US4369364A - Monitoring device with an optical sensor for the detection of interference arcs in electrical systems - Google Patents

Monitoring device with an optical sensor for the detection of interference arcs in electrical systems Download PDF

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Publication number
US4369364A
US4369364A US06/200,492 US20049280A US4369364A US 4369364 A US4369364 A US 4369364A US 20049280 A US20049280 A US 20049280A US 4369364 A US4369364 A US 4369364A
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United States
Prior art keywords
photoconductor
system
monitoring device
sensor
device according
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Expired - Lifetime
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US06/200,492
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Jurgen H. Kuntermann
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BBC BROWN BOVERI & Co Ltd
BBC Brown Boveri and Co Ltd Switzerland
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BBC Brown Boveri and Co Ltd Switzerland
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Priority to DE19782856188 priority Critical patent/DE2856188C2/de
Priority to DE2856188 priority
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Assigned to BBC BROWN, BOVERI & COMPANY LIMITED, reassignment BBC BROWN, BOVERI & COMPANY LIMITED, ASSIGNMENT OF ASSIGNORS INTEREST. Assignors: KUNTERMANN, JURGEN H.
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    • HELECTRICITY
    • H02GENERATION; CONVERSION OR DISTRIBUTION OF ELECTRIC POWER
    • H02HEMERGENCY PROTECTIVE CIRCUIT ARRANGEMENTS
    • H02H1/00Details of emergency protective circuit arrangements
    • H02H1/0007Details of emergency protective circuit arrangements concerning the detecting means
    • H02H1/0015Using arc detectors
    • H02H1/0023Using arc detectors sensing non electrical parameters, e.g. by optical, pneumatic, thermal or sonic sensors
    • HELECTRICITY
    • H02GENERATION; CONVERSION OR DISTRIBUTION OF ELECTRIC POWER
    • H02BBOARDS, SUBSTATIONS, OR SWITCHING ARRANGEMENTS FOR THE SUPPLY OR DISTRIBUTION OF ELECTRIC POWER
    • H02B13/00Arrangements of switchgear in which switches are enclosed in, or structurally associated with, a casing, e.g. cubicle
    • H02B13/02Arrangements of switchgear in which switches are enclosed in, or structurally associated with, a casing, e.g. cubicle with metal casing
    • H02B13/035Gas-insulated switchgear
    • H02B13/065Means for detecting or reacting to mechanical or electrical defects

Abstract

A monitoring system with an optical sensor for the detection of interference arcs in electrical systems, particularly in enclosed SF6 -insulated high voltage systems. The system improves the reliability of the sensor by means of a test light impulse supplied from outside the enclosure by examining the exit surface as well as the entry surface on the sensor for the light beam for turbidity by means of a light-diffusing coating on the surface. To that end, the sensor has at least a second photoconductor with an external light source for the production of test light impulses and the test light impulse is led through a portion of the space to be monitored before it enters again into the sensor and the first photoconductor.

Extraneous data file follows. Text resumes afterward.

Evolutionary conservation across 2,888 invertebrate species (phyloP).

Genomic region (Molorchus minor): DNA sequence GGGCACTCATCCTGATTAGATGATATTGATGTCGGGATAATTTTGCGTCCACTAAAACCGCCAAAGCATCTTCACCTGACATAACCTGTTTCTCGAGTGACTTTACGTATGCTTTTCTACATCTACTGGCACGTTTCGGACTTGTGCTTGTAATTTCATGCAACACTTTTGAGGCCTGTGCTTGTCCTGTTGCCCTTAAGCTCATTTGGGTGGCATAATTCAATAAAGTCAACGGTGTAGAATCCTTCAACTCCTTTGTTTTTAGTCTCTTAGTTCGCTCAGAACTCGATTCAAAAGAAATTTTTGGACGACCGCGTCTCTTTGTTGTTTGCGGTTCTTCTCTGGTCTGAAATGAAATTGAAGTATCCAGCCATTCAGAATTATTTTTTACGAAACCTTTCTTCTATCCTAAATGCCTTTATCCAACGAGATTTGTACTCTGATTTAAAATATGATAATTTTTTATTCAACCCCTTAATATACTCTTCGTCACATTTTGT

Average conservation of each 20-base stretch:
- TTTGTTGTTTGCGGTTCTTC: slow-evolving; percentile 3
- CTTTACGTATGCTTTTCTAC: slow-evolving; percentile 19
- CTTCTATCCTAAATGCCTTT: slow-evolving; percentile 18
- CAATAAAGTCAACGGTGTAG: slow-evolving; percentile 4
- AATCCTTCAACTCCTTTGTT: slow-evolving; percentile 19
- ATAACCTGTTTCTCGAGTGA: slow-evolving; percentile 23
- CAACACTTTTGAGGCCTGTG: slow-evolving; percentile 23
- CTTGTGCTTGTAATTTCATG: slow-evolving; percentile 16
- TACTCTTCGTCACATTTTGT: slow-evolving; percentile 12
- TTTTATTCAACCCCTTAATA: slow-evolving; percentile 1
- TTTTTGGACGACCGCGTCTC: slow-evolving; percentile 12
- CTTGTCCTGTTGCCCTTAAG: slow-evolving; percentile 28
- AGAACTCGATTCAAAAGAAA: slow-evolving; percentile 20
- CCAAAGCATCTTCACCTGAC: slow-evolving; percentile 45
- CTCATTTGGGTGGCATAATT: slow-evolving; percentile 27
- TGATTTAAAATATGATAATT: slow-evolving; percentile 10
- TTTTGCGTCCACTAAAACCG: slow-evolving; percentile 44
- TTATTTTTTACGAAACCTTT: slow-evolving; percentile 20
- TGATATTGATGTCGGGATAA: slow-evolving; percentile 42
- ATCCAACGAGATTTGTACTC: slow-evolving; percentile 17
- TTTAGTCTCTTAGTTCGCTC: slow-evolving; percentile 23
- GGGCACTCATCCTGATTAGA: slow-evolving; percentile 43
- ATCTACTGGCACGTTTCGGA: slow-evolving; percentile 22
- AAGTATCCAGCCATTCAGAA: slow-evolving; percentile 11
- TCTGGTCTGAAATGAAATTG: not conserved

Description

BACKGROUND OF THE INVENTION

1. Field of the Invention

The invention refers to a monitoring device with an optical sensor for the detection of interference arcs in electrical systems, particularly in enclosed, SF6 -insulated high voltage systems, containing a gas-tight installed photoconductor to lead out the interference light.

2. Description of the Prior Art

The increasing energy density in the interconnection as well as the transition to higher transmission voltages make it necessary to improve the protection of the power supply system. In this context, it is essentially a question of increasing the reliability of the protection of the power supply system. The sensing devices used in the system protection, such as sensors for the detection of interference arcs in electrical systems, belong among the essential and most important components for the functional safety of the system as the first member in the path of the signal flow.

A system is described in the German Disclosure Publication No. 24 47 240 where a photoconductor is used as a sensor for the detection and signaling of a light occurring in an enclosed container. A functional monitoring of the sensor is not effected. However, due to the reasons given in the introduction, it has become necessary in the meantime to improve the protection of the system and thus to also include the sensors into a functional control besides the central unit of the protection system.